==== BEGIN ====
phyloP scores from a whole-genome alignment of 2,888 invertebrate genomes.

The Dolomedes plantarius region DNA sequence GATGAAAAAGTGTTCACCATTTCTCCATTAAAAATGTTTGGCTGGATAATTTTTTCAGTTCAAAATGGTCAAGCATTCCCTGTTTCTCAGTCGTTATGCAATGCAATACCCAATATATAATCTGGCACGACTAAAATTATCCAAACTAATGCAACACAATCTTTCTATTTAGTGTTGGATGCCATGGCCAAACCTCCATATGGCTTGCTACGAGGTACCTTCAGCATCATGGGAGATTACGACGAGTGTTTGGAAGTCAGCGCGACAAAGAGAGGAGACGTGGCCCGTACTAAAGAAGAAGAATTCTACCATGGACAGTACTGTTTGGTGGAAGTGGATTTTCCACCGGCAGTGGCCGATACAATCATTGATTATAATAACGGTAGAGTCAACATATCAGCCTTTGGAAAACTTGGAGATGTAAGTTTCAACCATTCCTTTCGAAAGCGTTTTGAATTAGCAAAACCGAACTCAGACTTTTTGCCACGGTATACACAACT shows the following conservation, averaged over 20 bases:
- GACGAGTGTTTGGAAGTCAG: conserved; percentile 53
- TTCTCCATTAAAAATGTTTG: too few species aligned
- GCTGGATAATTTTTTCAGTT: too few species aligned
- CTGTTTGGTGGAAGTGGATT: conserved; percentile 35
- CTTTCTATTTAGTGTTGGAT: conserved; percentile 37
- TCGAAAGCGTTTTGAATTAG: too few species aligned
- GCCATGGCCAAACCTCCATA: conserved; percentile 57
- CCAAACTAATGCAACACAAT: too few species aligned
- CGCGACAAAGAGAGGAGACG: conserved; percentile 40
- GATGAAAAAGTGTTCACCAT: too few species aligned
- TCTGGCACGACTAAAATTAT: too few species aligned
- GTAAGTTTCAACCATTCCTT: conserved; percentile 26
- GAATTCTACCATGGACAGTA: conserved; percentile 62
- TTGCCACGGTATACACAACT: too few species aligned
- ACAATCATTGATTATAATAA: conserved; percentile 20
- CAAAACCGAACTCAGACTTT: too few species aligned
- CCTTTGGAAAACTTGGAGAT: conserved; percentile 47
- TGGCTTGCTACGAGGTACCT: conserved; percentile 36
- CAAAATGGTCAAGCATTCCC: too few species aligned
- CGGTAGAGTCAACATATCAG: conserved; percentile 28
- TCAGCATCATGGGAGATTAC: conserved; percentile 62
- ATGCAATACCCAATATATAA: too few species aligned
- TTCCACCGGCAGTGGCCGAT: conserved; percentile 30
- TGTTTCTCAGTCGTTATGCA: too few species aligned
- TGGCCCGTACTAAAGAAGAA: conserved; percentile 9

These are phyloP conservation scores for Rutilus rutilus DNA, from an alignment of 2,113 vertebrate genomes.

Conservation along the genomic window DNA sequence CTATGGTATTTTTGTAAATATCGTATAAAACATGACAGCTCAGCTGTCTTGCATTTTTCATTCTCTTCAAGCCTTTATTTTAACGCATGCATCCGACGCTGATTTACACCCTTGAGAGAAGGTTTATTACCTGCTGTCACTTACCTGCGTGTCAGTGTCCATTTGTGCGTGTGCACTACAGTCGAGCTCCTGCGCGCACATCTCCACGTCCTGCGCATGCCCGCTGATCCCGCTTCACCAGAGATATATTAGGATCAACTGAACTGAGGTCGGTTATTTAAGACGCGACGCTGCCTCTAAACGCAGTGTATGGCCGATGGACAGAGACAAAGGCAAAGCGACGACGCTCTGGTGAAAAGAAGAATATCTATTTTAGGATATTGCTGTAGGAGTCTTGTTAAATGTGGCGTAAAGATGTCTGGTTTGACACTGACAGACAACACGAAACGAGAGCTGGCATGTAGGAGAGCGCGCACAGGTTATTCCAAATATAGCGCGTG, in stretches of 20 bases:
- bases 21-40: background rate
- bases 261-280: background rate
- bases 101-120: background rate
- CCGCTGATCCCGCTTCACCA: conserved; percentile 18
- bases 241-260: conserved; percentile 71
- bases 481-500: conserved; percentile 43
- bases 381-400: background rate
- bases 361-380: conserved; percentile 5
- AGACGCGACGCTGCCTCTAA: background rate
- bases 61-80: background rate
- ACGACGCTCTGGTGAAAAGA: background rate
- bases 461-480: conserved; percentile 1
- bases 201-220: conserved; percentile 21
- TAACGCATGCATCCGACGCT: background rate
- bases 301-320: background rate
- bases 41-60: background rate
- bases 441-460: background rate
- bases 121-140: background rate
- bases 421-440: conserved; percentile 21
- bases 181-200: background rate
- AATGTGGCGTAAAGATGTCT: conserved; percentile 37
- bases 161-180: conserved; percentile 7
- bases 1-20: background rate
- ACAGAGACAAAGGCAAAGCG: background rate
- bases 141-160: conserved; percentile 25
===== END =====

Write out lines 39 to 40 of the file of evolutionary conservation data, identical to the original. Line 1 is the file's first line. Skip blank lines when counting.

- bases 61-80: background rate
- ACGACGCTCTGGTGAAAAGA: background rate